Article: 19840702012

Title: The legacy of asbestos

19840702012
198407020012
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The legacy of asbestos
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It had net assets of $1.1 billion (U.S.), but Manville Corp., the giant Denver-based construction, mining, and forest products company, which for decades was the Western world’s largest producer of asbestos, filed for bankruptcy court protection in New York in August, 1982.
Ann Finlayson
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The legacy of asbestos

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Ann Finlayson

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Vermeulen with respirator: ‘we deserve to die in comfort and in dignity’
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It had net assets of $1.1 billion (U.S.), but Manville Corp., the giant Denver-based construction, mining, and forest products company, which for decades was the Western world’s largest producer of asbestos, filed for bankruptcy court protection in New York in August, 1982. The company faced roughly $1.9 billion in claims for compensation by 17,000 plantiffs who claimed that they were victims of asbestos-related diseases. Manville officials resorted to the controversial bankruptcy filing because they said that the claims threatened the company’s future. But on June 7, after two years of sporadic negotiations, Manville and a committee representing the claimants and commercial creditors reached a tentative agreement for a reorganization plan for the company. If they succeed in agreeing on all the details of the plan, the company can begin reviewing the claims but it will not be in a position to begin paying compensation until late 1985, the earliest it expects to conclude the bankruptcy proceedings.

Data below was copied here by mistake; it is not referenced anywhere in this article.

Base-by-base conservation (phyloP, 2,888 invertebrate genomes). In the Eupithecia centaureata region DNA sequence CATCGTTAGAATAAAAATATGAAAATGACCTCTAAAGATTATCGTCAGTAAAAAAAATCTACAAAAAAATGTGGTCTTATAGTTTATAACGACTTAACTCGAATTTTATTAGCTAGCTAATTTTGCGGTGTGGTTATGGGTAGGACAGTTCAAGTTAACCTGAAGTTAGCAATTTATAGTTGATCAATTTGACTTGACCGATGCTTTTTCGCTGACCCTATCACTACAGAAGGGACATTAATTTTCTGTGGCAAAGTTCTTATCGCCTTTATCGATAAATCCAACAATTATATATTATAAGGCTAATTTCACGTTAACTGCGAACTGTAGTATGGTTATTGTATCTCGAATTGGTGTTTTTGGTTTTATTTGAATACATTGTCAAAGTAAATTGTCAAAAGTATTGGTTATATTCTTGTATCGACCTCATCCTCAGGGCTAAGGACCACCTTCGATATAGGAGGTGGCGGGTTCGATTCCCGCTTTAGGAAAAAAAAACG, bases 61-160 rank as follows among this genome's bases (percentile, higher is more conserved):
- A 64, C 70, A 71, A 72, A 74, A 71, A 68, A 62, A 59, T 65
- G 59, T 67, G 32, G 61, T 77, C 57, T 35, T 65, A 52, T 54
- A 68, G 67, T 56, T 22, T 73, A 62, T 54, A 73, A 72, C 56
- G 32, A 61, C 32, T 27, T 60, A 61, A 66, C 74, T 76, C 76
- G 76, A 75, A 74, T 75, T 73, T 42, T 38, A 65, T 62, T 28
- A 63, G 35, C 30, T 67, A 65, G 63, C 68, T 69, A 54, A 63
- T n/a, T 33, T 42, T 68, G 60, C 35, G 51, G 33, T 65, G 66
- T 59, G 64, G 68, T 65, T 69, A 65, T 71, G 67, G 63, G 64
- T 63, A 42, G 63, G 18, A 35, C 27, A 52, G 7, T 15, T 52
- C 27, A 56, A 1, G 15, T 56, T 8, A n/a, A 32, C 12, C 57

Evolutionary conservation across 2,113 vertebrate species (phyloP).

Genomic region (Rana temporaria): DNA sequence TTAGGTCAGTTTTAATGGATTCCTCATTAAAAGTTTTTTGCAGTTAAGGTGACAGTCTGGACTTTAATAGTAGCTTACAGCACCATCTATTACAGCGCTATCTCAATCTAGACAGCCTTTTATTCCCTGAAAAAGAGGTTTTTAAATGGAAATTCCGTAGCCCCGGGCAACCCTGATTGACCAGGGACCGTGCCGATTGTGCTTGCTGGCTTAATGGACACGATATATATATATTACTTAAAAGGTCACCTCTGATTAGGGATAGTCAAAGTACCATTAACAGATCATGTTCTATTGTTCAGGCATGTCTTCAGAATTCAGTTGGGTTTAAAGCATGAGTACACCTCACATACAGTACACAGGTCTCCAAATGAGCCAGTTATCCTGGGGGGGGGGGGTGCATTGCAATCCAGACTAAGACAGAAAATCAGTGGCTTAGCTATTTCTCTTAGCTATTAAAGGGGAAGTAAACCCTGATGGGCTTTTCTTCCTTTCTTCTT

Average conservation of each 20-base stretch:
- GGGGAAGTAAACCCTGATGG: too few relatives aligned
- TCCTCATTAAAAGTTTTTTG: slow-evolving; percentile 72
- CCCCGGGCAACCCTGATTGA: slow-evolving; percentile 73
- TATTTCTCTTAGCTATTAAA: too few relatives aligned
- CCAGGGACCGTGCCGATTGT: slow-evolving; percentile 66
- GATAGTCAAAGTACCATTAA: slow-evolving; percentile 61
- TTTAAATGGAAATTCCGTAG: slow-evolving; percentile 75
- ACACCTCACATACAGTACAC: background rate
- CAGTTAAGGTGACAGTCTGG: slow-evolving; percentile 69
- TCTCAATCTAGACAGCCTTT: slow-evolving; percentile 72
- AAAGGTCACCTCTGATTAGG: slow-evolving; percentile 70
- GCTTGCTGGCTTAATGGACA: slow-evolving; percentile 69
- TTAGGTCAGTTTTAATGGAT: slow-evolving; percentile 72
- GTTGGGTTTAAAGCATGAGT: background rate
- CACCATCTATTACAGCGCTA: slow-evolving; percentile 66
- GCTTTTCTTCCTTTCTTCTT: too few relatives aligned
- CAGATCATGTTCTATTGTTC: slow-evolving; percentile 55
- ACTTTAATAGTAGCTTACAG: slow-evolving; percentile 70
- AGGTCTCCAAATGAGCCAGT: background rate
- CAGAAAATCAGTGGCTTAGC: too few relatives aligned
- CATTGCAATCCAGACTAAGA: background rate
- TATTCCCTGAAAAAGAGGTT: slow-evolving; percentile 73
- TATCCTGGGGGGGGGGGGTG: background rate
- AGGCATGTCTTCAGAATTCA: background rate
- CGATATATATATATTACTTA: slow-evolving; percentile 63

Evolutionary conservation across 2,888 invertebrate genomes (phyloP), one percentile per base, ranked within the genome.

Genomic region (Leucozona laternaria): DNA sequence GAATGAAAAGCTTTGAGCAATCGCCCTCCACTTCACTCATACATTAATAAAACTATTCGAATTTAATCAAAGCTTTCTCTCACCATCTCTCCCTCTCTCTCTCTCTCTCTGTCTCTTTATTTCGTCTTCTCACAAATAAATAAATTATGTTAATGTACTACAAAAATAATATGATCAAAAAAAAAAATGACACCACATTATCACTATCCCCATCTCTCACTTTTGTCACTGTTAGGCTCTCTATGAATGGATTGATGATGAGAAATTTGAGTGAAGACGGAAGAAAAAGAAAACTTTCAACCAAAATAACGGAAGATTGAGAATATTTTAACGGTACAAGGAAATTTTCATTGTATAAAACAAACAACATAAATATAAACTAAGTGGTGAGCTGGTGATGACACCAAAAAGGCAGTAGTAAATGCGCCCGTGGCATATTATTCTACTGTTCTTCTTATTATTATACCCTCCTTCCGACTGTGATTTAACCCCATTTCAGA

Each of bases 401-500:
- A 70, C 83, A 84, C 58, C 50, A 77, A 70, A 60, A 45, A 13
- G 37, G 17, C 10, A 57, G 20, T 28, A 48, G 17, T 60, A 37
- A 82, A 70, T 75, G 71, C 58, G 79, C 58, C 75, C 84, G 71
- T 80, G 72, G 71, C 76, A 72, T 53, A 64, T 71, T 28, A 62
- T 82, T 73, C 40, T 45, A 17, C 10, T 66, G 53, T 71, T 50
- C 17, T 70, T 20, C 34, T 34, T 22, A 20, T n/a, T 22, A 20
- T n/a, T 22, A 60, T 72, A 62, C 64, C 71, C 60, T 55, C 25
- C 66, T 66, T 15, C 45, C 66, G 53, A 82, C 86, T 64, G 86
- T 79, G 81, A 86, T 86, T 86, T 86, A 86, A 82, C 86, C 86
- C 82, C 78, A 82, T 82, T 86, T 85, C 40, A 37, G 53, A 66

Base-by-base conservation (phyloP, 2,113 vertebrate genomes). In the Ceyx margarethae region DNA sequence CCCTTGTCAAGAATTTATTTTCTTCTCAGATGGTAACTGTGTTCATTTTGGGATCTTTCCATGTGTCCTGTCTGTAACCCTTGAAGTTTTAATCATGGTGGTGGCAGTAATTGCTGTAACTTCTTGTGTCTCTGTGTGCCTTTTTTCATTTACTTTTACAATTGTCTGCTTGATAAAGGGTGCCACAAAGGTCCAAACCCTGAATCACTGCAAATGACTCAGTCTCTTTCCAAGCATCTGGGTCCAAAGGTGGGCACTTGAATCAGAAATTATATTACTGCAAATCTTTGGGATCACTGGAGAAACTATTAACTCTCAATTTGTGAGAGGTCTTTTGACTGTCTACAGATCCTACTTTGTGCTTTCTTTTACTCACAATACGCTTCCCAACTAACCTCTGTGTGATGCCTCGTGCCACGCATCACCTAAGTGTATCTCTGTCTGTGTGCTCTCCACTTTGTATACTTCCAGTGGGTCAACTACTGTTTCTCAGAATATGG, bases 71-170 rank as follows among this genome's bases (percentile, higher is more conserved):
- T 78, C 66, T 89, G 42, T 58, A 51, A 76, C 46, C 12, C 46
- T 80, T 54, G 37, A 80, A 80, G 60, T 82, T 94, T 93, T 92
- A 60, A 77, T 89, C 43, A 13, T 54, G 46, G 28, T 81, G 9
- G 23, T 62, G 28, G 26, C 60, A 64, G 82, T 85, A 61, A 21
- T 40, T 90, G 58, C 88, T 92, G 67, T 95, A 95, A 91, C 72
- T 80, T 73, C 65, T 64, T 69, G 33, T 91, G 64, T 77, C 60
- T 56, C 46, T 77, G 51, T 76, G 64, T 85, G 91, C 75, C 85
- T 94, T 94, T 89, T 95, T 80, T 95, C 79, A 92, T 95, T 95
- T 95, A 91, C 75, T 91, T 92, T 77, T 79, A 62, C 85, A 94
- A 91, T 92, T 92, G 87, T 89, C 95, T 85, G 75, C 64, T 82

Manville set a precedent by filing for protection under Chapter 11 of the 1978 U.S. Bankruptcy Code, which protects any company from the claims of creditors and injured parties while it works out a corporate organization plan. As long as the company remains under that protection, the claims cannot go to court. But angry U.S. legal critics

charged that Chapter 11 was never intended to protect a solvent company. Said Representative George Miller (DCalif.): “Companies should not be able to evade responsibility by cloaking themselves in the judicial processes of the United States.”

Initially, the claimants expected that Manville’s legal manoeuvre would provide the company with a fast and fair means of discharging its obligations. But Manville and the committee failed to reach agreement on a reorganization plan which would ensure that all claims —both existing and future—receive consideration. The company finally broke off negotiations last September and in November it unilaterally filed a corporate reorganization plan with the bankruptcy court. The plan called for setting up two companies, one to administer asbestos-related claims and another to conduct Manville businesses with immunity from further asbestos-related liabilities. The litigants immediately rejected the proposal.

Under the June 7 preliminary agreement Manville will begin paying off as much as $250 million of the claims. The company would then set up a trust fund to compensate existing and future claimants. The trust would include $100 million in cash, the proceeds of Manville’s product liability insurance and as much as 80 per cent of the company’s common stock. The trust’s funding would be adequate to compensate asbestos-related personal-injury victims for the rest of the century. Under the plan, if the victims are dissatisfied with the settlement offered they could challenge the awards either through arbitration or in court. Previously, Manville said that it could not reorganize if such challenges were allowed.